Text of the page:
Jean Piaget and Lawrence Kohlberg on Moral Development

Both Jean Piaget and Lawrence Kohlberg have made vital contributions to the study of human psychology, especially pertaining to the development of children.  One aspect of the child psychology elaborated by both theorists is their moral development.  While Piaget is the modern pioneer in the subject, his predecessor Kohlberg extended and modified the former’s theories to accommodate new evidences.

Piaget’s views on moral development of children are not given under a tightly-knit theory, but are put together in his seminal work The Moral Judgment of the Child, published in 1932.  According to Piaget, the moral makeup of a child is a product of his/her own conception and understanding of the world.  This view is contrary to the conventional view that children are taught what is right and wrong by parents and teachers.  While moral preaching inevitably goes on, children made moral judgments based on their own observations of their environment.   Further, morality is a product of interaction with peers and authority figures do not influence it much.  Key moral concepts like fairness, equality, justice and mutual reciprocity were all largely constructed through their interactions with other children.  Moreover, as per Piaget’s definition of morality, contemporaneous social norms do not matter much to children, but instead morality comprises of universal, generic principles.  Of course, while these tendencies are evident during early childhood, the nature of moral development matures and becomes more sophisticated as they grow up.

Lawrence Kohlberg’s work modifies and refines several of Piaget’s theses.  Kohlberg noted that the moral evolution of children is a lot more gradual and complex than what Piaget had proposed.  Kohlberg identified a total of six stages of moral development, grouped under three major levels. Each of these levels represents a fundamental shift in the social-moral understanding of the individual.  The six stages are pre-conventional, conventional, post-conventional and further stages.  He also added a possible seventh stage of Transcendental Morality or Morality of Cosmic Orientation, which has spiritual connotations.  Kohlberg’s work had many radical implications during the time of their publication, for they rejected traditional character education practices, which were base morality on ideas of virtues and vices.  Without getting stuck in simple qualities such as honesty, patience, kindness, generosity, etc, (which were part of traditional view of morality), Kohlberg suggested that the goal of moral education should be to help the child reach the next stage of moral development.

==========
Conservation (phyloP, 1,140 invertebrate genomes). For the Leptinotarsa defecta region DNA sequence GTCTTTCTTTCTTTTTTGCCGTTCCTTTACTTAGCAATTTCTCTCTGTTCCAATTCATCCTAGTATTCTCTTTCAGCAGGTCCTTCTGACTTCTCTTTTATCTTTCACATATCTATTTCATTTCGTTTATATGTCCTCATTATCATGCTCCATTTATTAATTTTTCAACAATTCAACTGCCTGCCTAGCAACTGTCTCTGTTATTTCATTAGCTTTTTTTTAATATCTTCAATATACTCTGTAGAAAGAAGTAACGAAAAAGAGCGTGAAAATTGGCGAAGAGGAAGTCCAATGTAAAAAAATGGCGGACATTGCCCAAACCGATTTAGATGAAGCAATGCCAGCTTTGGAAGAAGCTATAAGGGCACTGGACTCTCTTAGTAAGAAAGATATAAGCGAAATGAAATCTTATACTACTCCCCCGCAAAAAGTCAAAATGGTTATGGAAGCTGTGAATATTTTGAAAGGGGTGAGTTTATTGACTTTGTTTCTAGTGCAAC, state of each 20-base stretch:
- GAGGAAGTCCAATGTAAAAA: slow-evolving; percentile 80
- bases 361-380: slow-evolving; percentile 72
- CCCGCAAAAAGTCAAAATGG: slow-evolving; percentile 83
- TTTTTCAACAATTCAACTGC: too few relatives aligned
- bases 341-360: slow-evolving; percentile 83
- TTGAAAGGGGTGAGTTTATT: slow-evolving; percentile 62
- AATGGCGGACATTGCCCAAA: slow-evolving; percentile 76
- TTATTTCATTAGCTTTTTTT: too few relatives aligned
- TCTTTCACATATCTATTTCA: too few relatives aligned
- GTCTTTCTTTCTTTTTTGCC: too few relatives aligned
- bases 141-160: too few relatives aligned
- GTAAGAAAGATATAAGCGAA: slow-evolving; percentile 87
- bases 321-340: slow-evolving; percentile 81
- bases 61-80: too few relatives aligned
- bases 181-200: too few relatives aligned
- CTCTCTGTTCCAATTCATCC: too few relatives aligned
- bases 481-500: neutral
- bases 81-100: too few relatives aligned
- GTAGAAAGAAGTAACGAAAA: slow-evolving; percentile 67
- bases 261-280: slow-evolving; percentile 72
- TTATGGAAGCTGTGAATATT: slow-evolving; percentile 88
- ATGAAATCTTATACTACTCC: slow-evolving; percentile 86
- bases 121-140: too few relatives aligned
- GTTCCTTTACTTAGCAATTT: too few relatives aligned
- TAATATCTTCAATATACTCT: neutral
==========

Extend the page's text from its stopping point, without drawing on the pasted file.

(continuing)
ADHD (Attention Deficit Hyperactive Disorder) is a neurobehavioral developmental disorder that affects young children.  This condition involves learning difficulty, poor concentration, impulsivity, restlessness, behavioral problem, among others.  Children identified with ADHD tend to do poorly at school and their symptoms may not fully resolve as they become adolescents and later adults, requiring therapy and management throughout life.  Although more prevalent in boys than girls, the illness is estimated to affect nearly 5 million American youth presently.  The causes of this disorder are not properly understood and some of the treatment options have attracted controversy.  Treating the disorder includes behavior modification, psychological counseling, some life-style changes and psychiatric medication.  While medications help alleviate symptoms in the short term, they do not have a lasting impact on symptoms.  Hence, behavioral treatments are vital to significant long-term progress.  Parents and teachers can play crucial roles in helping the child by participating or conducting therapies such as Cognitive Behavioral Therapy (CBT), Interpersonal Psychotherapy (IPT), family therapy, etc.  They can also train the child in learning social skills.  But in the end managing ADHD is going to be a life-long challenge for children, parents and educators alike, for the condition cannot be completely cured.

References:

Kohlberg, Lawrence (1981). Essays on Moral Development, Vol. I: The Philosophy of Moral Development. San Francisco, CA: Harper & Row. ISBN 0-06-064760-4.

Bringuier, J.-C. (1980). Conversations with Jean Piaget (B.M. Gulati, Trans.). Chicago: University of Chicago Press. (Original work published 1977) ISBN 0-226-07503-6.

Barkley, Russell A. Taking Charge of ADHD: The Complete Authoritative Guide for Parents (2005) New York: Guilford Publications.